Rapid innovation strand
The JISC Rapid Innovation strand was a collection of 41 projects designed to produce user centred innovation. The projects were funded for a maximum of 6-months and used new or innovative technologies to explore user problems or user needs.
The Rapid Innovation projects (JISCRI) build on the previous success of community based projects working in short iterative cycles that embrace the small motivated team effort of developing solutions hand-in-hand with the end user. These projects have finished.
For a more detailed discussion of the rapid innovation approach see the why rapid innovation article from the JISC toolshed publication (see the what's next section for more information on the toolshed).
What was the aim of the strand?
There are 3 achievements JISCRI was designed to accomplish:
- a community of likeminded developers;
- testing new technologies for their suitability for education and research;
- genuinely useful prototypes that solve end user problems and answer their needs.
What did the projects produce?
The JISCRI projects built visionary tools for end users, the tools are intended to solve a real user problem, e.g. to scratch a particular itch that the user has to deal with on a regular basis.
Perhaps the best way to browse the projects is by the roles whose needs they were designed to address:
An alphabetical list of the projects is available at the bottom of this page.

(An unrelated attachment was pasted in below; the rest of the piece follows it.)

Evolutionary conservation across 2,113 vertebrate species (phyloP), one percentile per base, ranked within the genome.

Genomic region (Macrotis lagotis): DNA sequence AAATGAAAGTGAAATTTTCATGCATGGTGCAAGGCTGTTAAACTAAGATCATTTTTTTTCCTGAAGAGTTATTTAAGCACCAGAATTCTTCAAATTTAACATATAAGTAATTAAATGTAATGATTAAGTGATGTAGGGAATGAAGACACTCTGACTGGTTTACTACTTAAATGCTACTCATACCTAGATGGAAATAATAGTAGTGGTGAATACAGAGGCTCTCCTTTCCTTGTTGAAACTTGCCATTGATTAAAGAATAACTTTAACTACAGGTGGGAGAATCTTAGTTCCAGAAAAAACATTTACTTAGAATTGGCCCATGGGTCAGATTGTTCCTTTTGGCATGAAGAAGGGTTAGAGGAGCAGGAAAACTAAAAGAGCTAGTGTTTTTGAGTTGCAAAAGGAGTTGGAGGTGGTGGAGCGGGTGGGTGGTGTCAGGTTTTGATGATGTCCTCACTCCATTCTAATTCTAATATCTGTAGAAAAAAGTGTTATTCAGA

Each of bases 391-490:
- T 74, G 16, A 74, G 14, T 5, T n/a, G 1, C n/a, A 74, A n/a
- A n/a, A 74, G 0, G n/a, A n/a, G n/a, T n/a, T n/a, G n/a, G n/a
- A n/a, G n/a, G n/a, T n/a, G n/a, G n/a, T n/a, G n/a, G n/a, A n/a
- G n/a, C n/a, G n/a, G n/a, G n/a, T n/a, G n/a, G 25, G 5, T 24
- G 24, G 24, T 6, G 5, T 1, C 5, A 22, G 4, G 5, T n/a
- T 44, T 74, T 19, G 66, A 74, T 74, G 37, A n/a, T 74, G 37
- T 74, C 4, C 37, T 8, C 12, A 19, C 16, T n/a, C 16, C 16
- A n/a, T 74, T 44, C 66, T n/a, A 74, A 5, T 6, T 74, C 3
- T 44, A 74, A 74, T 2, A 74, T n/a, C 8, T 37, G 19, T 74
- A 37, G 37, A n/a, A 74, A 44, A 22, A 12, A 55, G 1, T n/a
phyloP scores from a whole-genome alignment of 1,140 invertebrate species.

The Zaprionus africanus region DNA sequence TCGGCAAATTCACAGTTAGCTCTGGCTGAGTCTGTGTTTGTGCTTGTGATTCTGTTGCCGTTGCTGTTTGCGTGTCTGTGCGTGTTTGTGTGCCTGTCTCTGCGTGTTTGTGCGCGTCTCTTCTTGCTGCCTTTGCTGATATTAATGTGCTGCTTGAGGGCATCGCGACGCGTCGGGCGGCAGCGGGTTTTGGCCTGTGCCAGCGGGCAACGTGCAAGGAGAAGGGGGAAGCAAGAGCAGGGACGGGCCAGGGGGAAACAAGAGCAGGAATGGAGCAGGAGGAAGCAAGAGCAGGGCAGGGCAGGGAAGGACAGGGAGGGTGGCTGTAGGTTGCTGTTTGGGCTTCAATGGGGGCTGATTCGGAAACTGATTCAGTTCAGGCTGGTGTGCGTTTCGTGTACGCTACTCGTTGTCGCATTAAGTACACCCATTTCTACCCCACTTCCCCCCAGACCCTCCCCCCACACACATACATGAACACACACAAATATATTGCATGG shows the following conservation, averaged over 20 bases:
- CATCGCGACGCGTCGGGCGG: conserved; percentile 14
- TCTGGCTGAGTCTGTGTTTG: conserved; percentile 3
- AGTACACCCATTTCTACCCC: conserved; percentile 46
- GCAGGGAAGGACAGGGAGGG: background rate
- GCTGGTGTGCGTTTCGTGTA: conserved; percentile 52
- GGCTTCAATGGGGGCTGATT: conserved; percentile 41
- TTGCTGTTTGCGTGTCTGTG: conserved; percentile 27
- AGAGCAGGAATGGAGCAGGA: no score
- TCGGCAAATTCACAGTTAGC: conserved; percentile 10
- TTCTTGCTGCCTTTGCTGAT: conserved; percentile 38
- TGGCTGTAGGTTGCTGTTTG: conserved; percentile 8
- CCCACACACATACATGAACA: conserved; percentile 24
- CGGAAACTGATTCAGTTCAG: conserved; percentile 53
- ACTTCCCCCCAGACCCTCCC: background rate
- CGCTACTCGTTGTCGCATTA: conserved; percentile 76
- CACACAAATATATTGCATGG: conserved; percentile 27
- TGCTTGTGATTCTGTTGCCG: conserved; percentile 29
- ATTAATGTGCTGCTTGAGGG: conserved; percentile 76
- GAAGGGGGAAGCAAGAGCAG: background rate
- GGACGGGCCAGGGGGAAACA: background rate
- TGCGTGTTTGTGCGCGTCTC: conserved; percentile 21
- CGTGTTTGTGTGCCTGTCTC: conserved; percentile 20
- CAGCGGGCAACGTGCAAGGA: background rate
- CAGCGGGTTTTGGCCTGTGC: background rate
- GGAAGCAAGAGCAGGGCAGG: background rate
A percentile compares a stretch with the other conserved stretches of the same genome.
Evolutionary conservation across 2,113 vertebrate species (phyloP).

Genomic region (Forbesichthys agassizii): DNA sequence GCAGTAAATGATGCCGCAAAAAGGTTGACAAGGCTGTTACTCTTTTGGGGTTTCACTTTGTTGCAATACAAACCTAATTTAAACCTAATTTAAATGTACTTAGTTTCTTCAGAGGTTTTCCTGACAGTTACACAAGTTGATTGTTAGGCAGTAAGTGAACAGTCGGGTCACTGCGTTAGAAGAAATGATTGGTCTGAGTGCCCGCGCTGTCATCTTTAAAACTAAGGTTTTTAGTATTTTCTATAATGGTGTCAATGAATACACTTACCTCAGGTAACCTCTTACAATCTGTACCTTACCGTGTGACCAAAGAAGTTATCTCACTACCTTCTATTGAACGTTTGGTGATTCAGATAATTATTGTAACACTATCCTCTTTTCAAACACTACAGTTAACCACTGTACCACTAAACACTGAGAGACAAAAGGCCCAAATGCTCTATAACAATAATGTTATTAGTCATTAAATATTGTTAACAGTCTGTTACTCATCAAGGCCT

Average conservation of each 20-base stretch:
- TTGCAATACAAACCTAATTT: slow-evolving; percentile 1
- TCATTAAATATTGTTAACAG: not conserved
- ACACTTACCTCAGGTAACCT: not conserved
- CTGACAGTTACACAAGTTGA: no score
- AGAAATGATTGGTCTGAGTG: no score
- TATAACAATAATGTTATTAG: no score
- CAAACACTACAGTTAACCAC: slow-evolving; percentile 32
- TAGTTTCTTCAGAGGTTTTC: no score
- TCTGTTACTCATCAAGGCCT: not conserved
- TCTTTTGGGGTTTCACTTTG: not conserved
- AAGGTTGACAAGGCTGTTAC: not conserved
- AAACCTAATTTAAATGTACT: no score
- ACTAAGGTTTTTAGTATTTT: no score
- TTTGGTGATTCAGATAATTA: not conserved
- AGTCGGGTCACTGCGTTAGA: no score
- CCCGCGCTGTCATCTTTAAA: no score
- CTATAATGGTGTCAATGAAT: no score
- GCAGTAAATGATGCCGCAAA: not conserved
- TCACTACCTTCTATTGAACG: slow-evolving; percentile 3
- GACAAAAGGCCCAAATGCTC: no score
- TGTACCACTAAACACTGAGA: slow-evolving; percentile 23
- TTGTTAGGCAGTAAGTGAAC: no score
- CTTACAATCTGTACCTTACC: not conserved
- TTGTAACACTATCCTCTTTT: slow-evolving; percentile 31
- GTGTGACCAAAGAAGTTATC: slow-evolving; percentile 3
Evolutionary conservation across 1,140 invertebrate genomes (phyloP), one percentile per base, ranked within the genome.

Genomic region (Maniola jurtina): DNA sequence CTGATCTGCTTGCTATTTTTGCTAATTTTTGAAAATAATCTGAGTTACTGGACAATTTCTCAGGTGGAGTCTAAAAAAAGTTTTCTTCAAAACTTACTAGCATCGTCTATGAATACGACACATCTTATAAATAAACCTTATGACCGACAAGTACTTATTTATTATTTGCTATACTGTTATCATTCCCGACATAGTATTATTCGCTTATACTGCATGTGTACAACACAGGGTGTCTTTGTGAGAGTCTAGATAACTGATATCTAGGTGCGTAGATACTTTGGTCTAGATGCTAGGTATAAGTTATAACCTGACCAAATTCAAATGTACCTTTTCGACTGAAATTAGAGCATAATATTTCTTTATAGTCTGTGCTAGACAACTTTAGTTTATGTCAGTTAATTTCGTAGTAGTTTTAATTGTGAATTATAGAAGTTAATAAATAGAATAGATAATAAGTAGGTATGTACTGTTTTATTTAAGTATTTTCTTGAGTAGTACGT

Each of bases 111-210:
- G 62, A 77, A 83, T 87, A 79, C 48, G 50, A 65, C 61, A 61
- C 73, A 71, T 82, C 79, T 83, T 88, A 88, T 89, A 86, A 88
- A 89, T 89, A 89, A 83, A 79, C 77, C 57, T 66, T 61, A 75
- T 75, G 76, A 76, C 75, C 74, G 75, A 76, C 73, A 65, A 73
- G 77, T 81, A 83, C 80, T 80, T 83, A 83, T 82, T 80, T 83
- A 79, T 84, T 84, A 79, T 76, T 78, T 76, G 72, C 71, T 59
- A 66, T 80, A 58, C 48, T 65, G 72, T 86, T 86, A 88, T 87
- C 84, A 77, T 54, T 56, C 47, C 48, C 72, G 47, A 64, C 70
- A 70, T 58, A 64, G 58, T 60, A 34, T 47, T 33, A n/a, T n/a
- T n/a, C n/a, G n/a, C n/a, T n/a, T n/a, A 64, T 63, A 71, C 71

The community that makes up JISCRI projects are mostly software developers. JISC has a support project called DevCSI that supports these developers by providing networking, training, showcasing and other community building activities. DevCSI activities are designed to continue to be useful to staff from rapid innovation projects even though the projects have finished.
There are two key outcomes from these projects: useful tools and knowledge. We are now in the process of reviewing the strand to make sure the outcomes are extracted and communicated.
To highlight the useful tools and to help them get used by a wider audience, we have produced a newspaper called The JISC Toolshed to highlight some of the most useful tools that the projects have produced. We'll be handing out the Toolshed at JISC events but you can also download a pdf version (warning: the pdf is 22mb).
To address issues of uptake, embedding and sustainability we are finding selected projects to carry out some further work. Further details of this work will appear on this page soon.
The projects kept blogs recording achievements and issues, this was part of the reporting requirements but most projects went above and beyond the initial requirements and have produced a rich collection of knowledge. As part of the programme synthesis the knowledge from these blogs will be extracted and communicated in an appropriate way.
Where can I go to find out more?